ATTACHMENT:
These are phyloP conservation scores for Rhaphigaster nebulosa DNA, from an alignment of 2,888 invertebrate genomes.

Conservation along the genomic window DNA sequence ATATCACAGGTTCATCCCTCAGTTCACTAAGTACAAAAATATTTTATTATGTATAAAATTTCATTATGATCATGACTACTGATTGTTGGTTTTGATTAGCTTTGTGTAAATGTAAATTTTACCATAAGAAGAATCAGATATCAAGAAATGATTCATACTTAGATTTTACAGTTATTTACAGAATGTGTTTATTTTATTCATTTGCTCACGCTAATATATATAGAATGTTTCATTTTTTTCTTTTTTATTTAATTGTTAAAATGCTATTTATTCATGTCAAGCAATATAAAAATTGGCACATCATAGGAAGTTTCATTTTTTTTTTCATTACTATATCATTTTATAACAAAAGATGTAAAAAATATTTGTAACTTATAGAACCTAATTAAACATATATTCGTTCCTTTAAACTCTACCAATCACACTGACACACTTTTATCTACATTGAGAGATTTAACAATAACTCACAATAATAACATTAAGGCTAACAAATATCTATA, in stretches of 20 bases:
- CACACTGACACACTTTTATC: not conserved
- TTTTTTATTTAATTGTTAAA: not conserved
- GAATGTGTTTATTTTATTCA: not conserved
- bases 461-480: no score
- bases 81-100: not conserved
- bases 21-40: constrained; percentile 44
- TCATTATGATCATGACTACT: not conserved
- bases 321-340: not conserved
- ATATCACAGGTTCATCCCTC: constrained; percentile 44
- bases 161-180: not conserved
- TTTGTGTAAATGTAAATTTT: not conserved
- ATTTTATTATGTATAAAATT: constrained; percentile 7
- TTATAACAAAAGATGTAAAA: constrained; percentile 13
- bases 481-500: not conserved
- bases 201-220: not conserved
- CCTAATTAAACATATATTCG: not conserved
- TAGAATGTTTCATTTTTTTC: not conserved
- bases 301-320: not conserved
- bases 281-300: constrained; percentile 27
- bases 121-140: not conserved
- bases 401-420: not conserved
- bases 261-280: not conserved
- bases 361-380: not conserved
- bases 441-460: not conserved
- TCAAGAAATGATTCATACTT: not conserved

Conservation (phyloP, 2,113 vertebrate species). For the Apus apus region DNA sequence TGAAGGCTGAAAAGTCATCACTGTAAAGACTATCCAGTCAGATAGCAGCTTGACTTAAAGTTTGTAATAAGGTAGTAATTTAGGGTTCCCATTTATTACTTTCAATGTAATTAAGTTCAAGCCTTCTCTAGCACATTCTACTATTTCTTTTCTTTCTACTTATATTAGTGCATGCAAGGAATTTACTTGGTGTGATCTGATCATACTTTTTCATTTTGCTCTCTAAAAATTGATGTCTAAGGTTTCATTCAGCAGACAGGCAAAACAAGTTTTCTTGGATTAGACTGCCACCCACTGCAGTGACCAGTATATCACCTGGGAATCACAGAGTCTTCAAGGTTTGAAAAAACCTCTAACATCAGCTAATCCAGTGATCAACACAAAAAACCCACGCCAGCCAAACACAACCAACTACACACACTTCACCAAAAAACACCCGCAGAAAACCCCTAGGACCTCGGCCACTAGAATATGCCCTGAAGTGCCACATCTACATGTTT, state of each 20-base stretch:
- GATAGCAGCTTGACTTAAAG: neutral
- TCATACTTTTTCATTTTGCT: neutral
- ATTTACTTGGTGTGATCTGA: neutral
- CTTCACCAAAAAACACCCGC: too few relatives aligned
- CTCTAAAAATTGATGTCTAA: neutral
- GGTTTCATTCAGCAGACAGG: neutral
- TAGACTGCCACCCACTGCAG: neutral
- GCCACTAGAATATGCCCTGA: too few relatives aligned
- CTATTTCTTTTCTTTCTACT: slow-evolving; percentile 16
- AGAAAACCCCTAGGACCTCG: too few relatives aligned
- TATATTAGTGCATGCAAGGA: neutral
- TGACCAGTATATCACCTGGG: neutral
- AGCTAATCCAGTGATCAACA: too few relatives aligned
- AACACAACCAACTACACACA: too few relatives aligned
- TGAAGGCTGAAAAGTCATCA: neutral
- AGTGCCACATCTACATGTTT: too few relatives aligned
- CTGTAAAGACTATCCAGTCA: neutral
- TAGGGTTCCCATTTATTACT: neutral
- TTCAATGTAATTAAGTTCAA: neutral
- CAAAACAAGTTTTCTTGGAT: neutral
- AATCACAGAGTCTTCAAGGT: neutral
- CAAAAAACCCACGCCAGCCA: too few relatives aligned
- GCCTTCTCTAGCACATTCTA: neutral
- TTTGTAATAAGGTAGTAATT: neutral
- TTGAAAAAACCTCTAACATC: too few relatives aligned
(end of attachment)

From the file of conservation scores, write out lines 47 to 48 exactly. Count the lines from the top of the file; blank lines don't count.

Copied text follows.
- TTCAATGTAATTAAGTTCAA: neutral
- CAAAACAAGTTTTCTTGGAT: neutral